In September 2020, now-President Joe Biden referred to Trump’s decision to pull out of the 2015 Joint Comprehensive Plan of Action ( JCPOA) as a “dangerous failure;” this accord, also known as the Iran deal, arose from negotiations during the Obama presidency to slow down Iran’s nuclear growth and stabilize relations between the two states. Now, nearly two months into his first term, Biden has made few moves to rectify this “dangerous failure,” even as the situation becomes increasingly urgent. Indeed, in January 2021, Iran threatened to block upcoming nuclear inspections by the International Atomic Energy Agency (IAEA), a bold step for the rapidly nuclearizing state. This follows four years of Trump’s “maximum pressure” and Iran’s “maximum resistance.” Since 2019, the two countries have moved to the brink of war twice, most recently due to the US assassination of Qasem Soleimani in January 2020. As the United States’ relationship with Iran further deteriorates, the United States must prioritize rejoining the JCPOA, rather than simply waiting for Iran to break under the pressure. If Biden truly wishes to slow or even halt Iran’s nuclear program, he must hasten to restore engagement and communication with Iran, rather than passively allow Trump’s status quo to linger.
Since beginning his term, Biden’s refusal to prioritize negotiating with Iran has pushed the two states to an impasse. US Secretary of State Anthony Blinken signaled that the United States will only rejoin the nuclear deal (and reverse Trump-era sanctions) if Iran first begins to comply with the deal. Meanwhile, Iran pledged a return to its commitments only if the US first reverses sanctions. In January, 2021, Blinken argued that “President Biden has been very clear in saying that if Iran comes back into full compliance with its obligations, the United States would do the same thing . . . but we are a long ways from that point.” On the opposite end of this diplomatic spectrum, both Iranian President Hassan Rouhani and his foreign minister, Mohammad Javad Zarif, have dismissed any hopes that they might negotiate terms more favorable to the United States, with Zarif claiming “if we wanted to [renegotiate], we would have done it with President Trump four years ago.” Zarif’s deputy, Abbas Araqchi, stated that the United States must remove all unilateral sanctions levied since 2017 in order to achieve a deal.
As both the United States and Iran stand at this diplomatic crossroads, Biden has pivoted his National Security staff to focus on Asia (rather than Iran and the rest of the Middle East), reflecting a growing preoccupation with the US relationship with China. Iran has taken note, with recent tensions reflecting its anxiety about the continuation of debilitating sanctions and the restoration of the JCPOA falling from Biden’s list of priorities. Most recently, Iran threatened to block inspections, seizured a South Korean ship, and incarcerated a US citizen. Indeed, Iran wants to avail itself of sanctions and re-comply with the deal, which it only abandoned following Trump’s “maximum pressure” strategy and the killing of Soleimani. Should Biden continue to ignore Iran, he risks the escalation of Iran’s nuclear program and increasingly frequent provocations.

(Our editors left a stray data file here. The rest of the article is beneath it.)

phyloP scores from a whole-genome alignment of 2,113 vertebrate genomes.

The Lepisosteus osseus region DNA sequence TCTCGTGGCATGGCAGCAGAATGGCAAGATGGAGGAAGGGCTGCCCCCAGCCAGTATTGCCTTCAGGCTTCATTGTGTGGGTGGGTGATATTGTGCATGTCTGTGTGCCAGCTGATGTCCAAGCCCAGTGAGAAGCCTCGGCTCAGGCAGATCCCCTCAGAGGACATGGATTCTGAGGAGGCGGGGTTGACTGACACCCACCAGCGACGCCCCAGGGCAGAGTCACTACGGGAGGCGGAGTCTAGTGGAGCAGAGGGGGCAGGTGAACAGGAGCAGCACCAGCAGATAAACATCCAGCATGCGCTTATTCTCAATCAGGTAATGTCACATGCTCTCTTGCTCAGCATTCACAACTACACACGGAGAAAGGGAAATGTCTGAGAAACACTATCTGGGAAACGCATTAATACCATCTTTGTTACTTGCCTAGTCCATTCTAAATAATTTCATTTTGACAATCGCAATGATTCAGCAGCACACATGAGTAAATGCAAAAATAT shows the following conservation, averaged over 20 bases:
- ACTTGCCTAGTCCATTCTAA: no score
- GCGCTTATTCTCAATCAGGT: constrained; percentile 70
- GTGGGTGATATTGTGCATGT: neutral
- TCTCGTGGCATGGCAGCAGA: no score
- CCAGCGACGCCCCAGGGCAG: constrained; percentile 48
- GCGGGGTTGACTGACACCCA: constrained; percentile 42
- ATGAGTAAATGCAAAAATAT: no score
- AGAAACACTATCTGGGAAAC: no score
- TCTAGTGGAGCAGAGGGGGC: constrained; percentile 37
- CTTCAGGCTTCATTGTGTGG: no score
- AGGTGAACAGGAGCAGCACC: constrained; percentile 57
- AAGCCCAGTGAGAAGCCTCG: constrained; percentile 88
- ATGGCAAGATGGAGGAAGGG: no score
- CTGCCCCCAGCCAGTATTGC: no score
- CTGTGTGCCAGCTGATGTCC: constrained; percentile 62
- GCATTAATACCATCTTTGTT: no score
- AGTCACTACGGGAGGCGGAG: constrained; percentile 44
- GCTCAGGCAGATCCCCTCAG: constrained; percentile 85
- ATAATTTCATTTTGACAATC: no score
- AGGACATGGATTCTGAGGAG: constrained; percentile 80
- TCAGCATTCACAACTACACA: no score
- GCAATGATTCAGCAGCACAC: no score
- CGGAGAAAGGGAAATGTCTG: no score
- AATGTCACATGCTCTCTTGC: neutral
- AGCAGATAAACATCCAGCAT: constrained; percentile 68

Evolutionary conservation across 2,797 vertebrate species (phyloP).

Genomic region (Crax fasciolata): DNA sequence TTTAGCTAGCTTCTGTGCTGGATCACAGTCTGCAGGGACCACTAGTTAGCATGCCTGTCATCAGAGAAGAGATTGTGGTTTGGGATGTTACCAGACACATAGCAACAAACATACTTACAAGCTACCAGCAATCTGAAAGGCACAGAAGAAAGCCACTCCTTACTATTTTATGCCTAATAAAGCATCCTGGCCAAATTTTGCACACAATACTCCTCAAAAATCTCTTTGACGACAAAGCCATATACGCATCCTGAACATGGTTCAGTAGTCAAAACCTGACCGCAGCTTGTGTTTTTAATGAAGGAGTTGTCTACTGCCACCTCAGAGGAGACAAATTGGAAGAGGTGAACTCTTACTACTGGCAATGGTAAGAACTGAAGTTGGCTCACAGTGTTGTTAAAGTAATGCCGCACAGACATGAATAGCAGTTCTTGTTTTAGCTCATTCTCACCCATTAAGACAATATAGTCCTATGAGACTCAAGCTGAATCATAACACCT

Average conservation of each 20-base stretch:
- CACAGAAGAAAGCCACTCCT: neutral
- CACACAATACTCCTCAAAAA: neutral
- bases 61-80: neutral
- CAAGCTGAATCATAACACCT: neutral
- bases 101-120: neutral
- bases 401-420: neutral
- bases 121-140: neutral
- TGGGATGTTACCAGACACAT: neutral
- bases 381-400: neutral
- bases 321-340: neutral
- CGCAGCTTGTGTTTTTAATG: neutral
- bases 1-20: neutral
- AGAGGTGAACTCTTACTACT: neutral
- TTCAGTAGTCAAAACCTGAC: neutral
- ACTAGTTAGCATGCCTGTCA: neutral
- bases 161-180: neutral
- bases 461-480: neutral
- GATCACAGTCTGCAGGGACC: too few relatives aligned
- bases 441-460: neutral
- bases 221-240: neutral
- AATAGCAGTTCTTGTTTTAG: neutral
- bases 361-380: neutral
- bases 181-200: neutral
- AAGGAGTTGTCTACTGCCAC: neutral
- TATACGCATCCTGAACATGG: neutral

Since Iran has already signalled it is open to negotiation, Biden then must take the first step and open the door for the resumption of direct talks, with the end goal of both the United States and Iran restoring their commitments. Opening the door to these talks requires diplomatic actions designed at easing economic and political pressure on Iran, which would then restore belief in the possibility of a solution and offer both the United States and Iran political cover and a reason to engage in good faith. Were Biden to move towards a simultaneous reconciliation, he would not be alone as Foreign Minister Zarif has indicated that Iran could “choreograph” the restoration of its commitments under the JCPOA.
If Biden opts to alleviate tensions in order to reestablish an agreement, he has several options from which to choose. First, Biden could remove or ease sanctions. As a former Obama administration official Amos Hochstein argued, Biden could implement a “‘JCPOA-minus,’ meaning lifting sanctions in exchange for suspending some of the Iranian nuclear programs [developed] in the past three years,” which could cause tensions to ease. Full removal of sanctions, however, seems unlikely, as Blinken will not backtrack on his aforementioned reluctance to remove sanctions in their entirety. In lieu of this, and working potentially in tandem with a gradual easing, Biden could restore waivers that would allow Iran to sell oil while the sanctions remain. Finally, in the interim, Biden and his team must decide if they want to work towards rebuilding the original deal or constructing a provisional agreement. The latter would allow them the flexibility to modify sanctions in the interim, which could be crucial since Tehran has been insistent that the United States makes the first move.
When making these choices, time is of the essence. Since the collapse of the JCPOA, the more militant Islamic Revolutionary Guards Corps (IRGC) has grown in power and seems poised to win the presidency in June 2021, signifying that the United States must prioritize a renewed agreement. Even Rouhani noted the rare opportunity before the two nations, stating that “now, an opportunity has come up for the next US administration to compensate for past mistakes and return to the path of complying with international agreements.” Biden appears to recognize this and has urged National Security Advisor Jake Sullivan to hasten towards a resolution. Given that Iran’s United Nations ambassador warned that “the window is closing” for the US to return to the deal, this resolution cannot come fast enough.
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